The Late Night Proms are always a highlight of any Proms season, showcasing an eclectic array of music that goes beyond classical and blurs the line between different genres. This year’s series is no different, offering the chance to sample alternative music alongside the Proms’ traditional repertoire.
Many of the Late Nights are guaranteed to be very popular, but even if a Prom looks like it is sold out, don’t worry! Keep your eye on our website for returns, plus £6 Promming tickets will be available for purchase on the day of the concert. For more information visit the Day Promming section of our site.
Below are five Late Nights that are definitely worth staying up for:
The late, great David Bowie will be celebrated at the Hall on Friday 29 July as Berlin-based musicians’ collective s t a r g a z e and conductor André de Ridder present an evening of music that reinterprets the Starman’s much loved body of work.
The night will include a wide range of specially commissioned new arrangements and orchestral interpretations of David Bowie songs performed by s t a r g a z e as well as a number of guest vocalists, including Amanda Palmer, Anna Calvi, Jherek Bischoff, and famed classical counter tenor Philippe Jaroussky.
In addition to this, Pulitzer-Prize winning and Oscar-nominated composer David Lang will debut a new piece based on Always Crashing in the Same Car from Bowie’s seminal 1977 album Low.
Proms 28 to 30 comprise a youth-themed weekend, with the National Youth Jazz Orchestra of Scotland, National Youth Orchestra of Great Britain and National Youth Orchestra of Scotland all descending on the capital to perform a concert each over the three days.
Prom 28 on Friday 5 August sees the NYJOS performing Duke Ellington’s innovative jazz suite Such Sweet Thunder, based on the works of William Shakespeare, whose 400th anniversary is commemorated this year.
Jamie Cullum will reunite with The Heritage Orchestra and their conductor Jules Buckley for Prom 36 on Thursday 11 August, following on from their last collaboration at the Proms way back in 2010. This time round they will also be accompanied by the Roundhouse Choir and talent from the BBC Music Introducing scheme.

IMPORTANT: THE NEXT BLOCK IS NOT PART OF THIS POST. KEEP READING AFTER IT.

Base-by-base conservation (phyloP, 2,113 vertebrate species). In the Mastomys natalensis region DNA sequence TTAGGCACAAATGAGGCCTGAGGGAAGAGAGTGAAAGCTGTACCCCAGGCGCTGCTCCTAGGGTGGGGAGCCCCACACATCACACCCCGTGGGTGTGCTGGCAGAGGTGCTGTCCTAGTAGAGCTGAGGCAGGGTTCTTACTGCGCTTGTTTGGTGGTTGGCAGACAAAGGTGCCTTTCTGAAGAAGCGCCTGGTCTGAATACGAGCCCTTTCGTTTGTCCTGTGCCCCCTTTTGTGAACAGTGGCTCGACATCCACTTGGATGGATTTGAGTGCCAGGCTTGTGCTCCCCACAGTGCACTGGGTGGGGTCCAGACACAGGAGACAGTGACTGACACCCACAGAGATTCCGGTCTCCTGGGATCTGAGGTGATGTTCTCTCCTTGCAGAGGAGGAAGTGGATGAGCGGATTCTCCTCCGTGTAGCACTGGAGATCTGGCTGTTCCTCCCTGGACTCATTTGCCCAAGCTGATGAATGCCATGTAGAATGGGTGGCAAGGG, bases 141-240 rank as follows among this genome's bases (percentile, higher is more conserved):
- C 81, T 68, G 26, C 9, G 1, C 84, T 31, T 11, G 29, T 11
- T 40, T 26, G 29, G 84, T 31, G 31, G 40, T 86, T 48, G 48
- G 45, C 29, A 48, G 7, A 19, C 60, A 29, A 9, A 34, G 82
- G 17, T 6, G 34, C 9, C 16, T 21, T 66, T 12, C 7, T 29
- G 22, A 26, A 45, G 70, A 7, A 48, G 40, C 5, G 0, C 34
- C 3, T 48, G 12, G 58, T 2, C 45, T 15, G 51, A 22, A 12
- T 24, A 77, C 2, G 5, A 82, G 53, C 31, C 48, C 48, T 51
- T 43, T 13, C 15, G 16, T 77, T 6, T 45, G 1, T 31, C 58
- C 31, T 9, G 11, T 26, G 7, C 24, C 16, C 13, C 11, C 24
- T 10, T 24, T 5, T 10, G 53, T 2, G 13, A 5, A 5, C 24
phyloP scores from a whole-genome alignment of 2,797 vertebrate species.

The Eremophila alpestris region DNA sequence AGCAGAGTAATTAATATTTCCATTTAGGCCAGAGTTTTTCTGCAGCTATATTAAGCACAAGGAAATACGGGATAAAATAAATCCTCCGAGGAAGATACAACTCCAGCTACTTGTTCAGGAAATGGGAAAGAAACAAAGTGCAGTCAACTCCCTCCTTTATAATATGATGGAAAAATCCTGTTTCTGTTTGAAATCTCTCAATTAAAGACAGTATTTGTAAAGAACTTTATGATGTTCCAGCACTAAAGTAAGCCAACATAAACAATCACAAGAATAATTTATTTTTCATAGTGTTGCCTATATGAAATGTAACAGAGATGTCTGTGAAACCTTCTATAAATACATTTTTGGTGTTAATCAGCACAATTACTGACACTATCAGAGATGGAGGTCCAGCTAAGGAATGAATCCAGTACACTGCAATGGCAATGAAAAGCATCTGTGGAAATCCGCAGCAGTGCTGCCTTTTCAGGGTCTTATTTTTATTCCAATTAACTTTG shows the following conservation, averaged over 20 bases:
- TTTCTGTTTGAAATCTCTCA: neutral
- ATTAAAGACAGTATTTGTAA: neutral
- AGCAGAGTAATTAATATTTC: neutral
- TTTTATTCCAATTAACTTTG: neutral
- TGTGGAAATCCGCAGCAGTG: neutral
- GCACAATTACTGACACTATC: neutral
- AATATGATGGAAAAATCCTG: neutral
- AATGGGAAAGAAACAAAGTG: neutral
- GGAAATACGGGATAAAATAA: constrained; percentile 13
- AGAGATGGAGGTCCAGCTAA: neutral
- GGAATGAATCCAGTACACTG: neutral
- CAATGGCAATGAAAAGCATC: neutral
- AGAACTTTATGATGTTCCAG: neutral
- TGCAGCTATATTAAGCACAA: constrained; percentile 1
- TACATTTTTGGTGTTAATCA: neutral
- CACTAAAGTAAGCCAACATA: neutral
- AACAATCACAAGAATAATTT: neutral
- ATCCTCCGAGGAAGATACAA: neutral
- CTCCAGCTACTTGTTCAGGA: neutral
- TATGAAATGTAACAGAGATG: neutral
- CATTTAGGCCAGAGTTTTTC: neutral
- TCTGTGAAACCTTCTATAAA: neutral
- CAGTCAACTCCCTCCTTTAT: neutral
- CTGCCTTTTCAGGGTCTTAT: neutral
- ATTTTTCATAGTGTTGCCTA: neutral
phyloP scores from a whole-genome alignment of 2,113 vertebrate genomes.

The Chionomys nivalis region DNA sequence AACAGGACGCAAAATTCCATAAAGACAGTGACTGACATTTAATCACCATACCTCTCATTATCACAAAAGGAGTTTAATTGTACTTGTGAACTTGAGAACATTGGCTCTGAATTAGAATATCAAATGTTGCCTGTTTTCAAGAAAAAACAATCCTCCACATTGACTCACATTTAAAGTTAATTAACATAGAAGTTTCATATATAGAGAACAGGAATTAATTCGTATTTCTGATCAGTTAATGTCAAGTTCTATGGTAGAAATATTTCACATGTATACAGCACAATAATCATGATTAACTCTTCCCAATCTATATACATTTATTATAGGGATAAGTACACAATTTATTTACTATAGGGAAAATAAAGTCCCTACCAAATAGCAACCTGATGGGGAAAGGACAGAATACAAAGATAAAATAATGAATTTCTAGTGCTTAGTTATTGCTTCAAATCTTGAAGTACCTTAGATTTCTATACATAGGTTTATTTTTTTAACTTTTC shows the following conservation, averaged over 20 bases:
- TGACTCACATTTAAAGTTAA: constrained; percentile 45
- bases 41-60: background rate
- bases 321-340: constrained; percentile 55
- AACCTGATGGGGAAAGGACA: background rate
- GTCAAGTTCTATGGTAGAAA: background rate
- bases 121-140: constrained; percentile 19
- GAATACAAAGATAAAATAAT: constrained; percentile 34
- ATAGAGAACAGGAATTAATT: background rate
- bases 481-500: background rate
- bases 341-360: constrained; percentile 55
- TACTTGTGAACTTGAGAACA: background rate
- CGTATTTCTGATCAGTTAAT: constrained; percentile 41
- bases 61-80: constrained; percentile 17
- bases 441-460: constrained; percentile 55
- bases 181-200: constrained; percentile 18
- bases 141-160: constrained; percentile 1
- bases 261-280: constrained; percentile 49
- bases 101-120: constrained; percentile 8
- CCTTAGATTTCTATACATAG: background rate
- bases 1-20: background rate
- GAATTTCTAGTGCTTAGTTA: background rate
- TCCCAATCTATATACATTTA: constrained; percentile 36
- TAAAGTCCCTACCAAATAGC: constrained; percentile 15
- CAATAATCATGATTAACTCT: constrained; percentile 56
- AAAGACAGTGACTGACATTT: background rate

The hugely successful jazz musician aims to fully utilise the vast array of instruments at his disposal as well as the distinctive space of the Hall to create a truly unforgettable night of music. In his own words: ‘The Royal Albert Hall is one of those curious venues that can feel at once very intimate and then incredibly grand and open. I intend to exploit that unique quality in this concert.’
With this year’s Olympic Games being held in Brazil, there’s no better time to celebrate the wonderful music of Latin America. The Proms this year feature performances from the São Paulo Symphony Orchestra and the Simón Bolívar Symphony Orchestra, pianists Martha Argerich and Gabriela Montero, tenor Juan Diego Flórez, cellist Sol Gabetta and compositions by Heitor Villa-Lobos and Alberto Ginastera, who this year would have turned 100.
The Late Night Prom on Wednesday 24 August immediately follows on from the São Paulo Symphony Orchestra’s evening Prom, kicking things up a notch as their string players and conductor Marin Alsop are joined by the São Paulo Jazz Symphony Orchestra for a feel-good celebration of popular Brazilian music from the last 100 years.
Californian saxophonist Kamasi Washington has been taking the world of modern jazz by storm with the release of his universally praised debut album The Epic as well as his collaborations with acclaimed artists such as Flying Lotus and Kendrick Lamar.
Prom 61 on Tuesday 30 August sees Washington bringing his band, backed by the strings of the City of Birmingham Symphony Orchestra and a choir, to the Royal Albert Hall for a jazz concert like no other.